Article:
Dual Loop Line-Focusing Solar Power Plants with Supercritical Brayton Power cycles

Coco Enriquez, Luis and Muñoz Antón, Javier and Martínez-Val Peñalosa, José María (2016). Dual Loop Line-Focusing Solar Power Plants with Supercritical Brayton Power cycles. In: "European Conference Renewable Energy ECRES 2016", Agosto 2016, Estambul, Turquia.

Description

Title: Dual Loop Line-Focusing Solar Power Plants with Supercritical Brayton Power cycles
Author/s:
  • Coco Enriquez, Luis
  • Muñoz Antón, Javier
  • Martínez-Val Peñalosa, José María
Item Type: Presentation at Congress or Conference (Article)
Event Title: European Conference Renewable Energy ECRES 2016
Event Dates: Agosto 2016
Event Location: Estambul, Turquia
Title of Book: Proceedings of European Conference Renewable Energy ECRES 2016
Date: August 2016
Subjects:
Freetext Keywords: Dual Loop Solar Field, Thermal Oil, Molten Salt, Supercritical Brayton
Faculty: E.T.S.I. Industriales (UPM)
Department: Energía y Combustibles
UPM's Research Group: Modelización de Sistemas Termoenergéticos
Creative Commons Licenses: None

Full text

[img]
Preview
PDF - Requires a PDF viewer, such as GSview, Xpdf or Adobe Acrobat Reader
Download (328kB) | Preview

Abstract

Most of the deployed commercial line-focusing solar power plants with Parabolic Troughs (PTC) or Linear Fresnel (LF) solar collectors and Rankine power cycles use a Single Loop Solar Field (SF), Configuration 1 illustrated in Fig. 2, with synthetic oil as Heat Transfer Fluid (HTF) [1, 2]. However, thermal oils maximum operating temperature should be below ~400ºC for assuring no oil degradation, hence limiting the power cycle gross efficiency up to ~38%. For overcoming this limitation Molten Salts (MS) as HTF in linear solar collectors (PTC and LF) were recently experimented in pilot facilities [3, 4]. Direct MS main drawbacks are the equipments and components material corrosion and the salts freezing temperature, requiring heat tracing to avoid any sald solidification, hence increasing the Solar Field (SF) capital investment cost and parasitic energy looses. Concentrated Solar Power plants (CSP) with Dual Loop SF are being studied since 2012 [5] for gaining the synergies between thermal oils and MS properties. In the Dual Loop SF the HTF in the primary loop is thermal oil (Dowtherm A) [6] for heating the Balance Of Plant (BOP) working fluid from ~300ºC up to ~400ºC, and a secondary loop with Solar Salt (60% NaNO3, 40% KNO3) as HTF, for boosting the working fluid temperature from ~400ºC up to 550ºC [7, 8, 9]. The CSP Dual Loop state of the art technology includes Rankine power cycles, the main innovation of this paper is the integration between Dual Loop SF and the supercritical Carbon Dioxide (s-CO2) Brayton power cycles [10], see Configurations 2 and 3 illustrated in Fig. 3a, Fig 3b. A secondary innovation studied in this paper is the integration between thermal oil HTF (Dowtherm A) in linear solar collectors, a widely validated and mature technology, with the s-CO2 Brayton power cycles. This technical solution is very cost competitive with carbon steel receiver pipes, low SF operating pressure, and no requiring any heat tracing. Two main conclusions are deducted from this researching study. Firstly we demonstrated the higher gross plant efficiency ~44.4%, with 550ºC Turbine Inlet Temperature (TIT), provided by the Dual Loop with the Simple recuperated s-CO2 Brayton cycle with reheating, in comparison with 41.8% obtained from the Dual Loop SF and subcritical water Rankine power cycle. And finally the second conclusion obtained is the selection of the most cost competitive plant configuration with a Single loop SF with Dowtherma A and a s-CO2 Brayton power cycle due to the receiver material low cost and no heat tracing for the thermal oil.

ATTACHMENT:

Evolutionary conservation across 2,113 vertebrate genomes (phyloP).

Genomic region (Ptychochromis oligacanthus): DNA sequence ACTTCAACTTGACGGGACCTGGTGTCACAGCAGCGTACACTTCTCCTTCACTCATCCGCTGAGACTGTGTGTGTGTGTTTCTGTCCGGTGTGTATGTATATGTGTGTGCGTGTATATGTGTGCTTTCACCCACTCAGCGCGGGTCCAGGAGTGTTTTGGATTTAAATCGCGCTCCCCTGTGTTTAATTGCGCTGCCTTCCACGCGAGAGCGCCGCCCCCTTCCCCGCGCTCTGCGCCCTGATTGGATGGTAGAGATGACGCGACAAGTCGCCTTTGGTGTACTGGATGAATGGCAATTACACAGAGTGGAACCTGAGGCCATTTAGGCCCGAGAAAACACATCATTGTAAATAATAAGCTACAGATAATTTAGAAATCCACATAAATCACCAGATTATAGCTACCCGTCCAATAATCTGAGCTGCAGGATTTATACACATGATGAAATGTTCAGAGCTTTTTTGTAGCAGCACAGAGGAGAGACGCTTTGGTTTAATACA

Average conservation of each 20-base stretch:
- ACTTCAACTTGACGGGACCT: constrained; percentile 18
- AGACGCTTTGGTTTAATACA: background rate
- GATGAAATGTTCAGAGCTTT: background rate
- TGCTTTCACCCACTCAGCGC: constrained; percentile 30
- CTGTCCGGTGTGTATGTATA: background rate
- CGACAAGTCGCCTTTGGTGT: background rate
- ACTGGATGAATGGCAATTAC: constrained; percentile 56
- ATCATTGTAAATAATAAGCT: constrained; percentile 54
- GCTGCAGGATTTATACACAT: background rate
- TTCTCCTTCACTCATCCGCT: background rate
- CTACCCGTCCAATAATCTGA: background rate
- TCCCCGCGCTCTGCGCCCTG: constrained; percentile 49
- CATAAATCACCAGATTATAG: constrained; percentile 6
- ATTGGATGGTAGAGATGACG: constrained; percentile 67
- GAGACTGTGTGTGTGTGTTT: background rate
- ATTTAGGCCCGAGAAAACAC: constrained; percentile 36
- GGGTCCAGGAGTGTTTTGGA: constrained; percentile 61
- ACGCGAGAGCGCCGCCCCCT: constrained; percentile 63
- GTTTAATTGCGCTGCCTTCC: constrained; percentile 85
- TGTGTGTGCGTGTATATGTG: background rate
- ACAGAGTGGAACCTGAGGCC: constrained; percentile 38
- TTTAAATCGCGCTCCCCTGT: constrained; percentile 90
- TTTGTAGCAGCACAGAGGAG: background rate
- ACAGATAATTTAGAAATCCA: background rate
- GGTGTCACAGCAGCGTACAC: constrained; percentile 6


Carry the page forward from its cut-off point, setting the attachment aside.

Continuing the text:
More information

Item ID: 43999
DC Identifier: http://oa.upm.es/43999/
OAI Identifier: oai:oa.upm.es:43999
Deposited by: Luis Coco Enriquez
Deposited on: 01 Dec 2016 08:41
Last Modified: 18 Aug 2017 11:15
  • Logo InvestigaM (UPM)
  • Logo GEOUP4
  • Logo Open Access
  • Open Access
  • Logo Sherpa/Romeo
    Check whether the anglo-saxon journal in which you have published an article allows you to also publish it under open access.
  • Logo Dulcinea
    Check whether the spanish journal in which you have published an article allows you to also publish it under open access.
  • Logo de Recolecta
  • Logo del Observatorio I+D+i UPM
  • Logo de OpenCourseWare UPM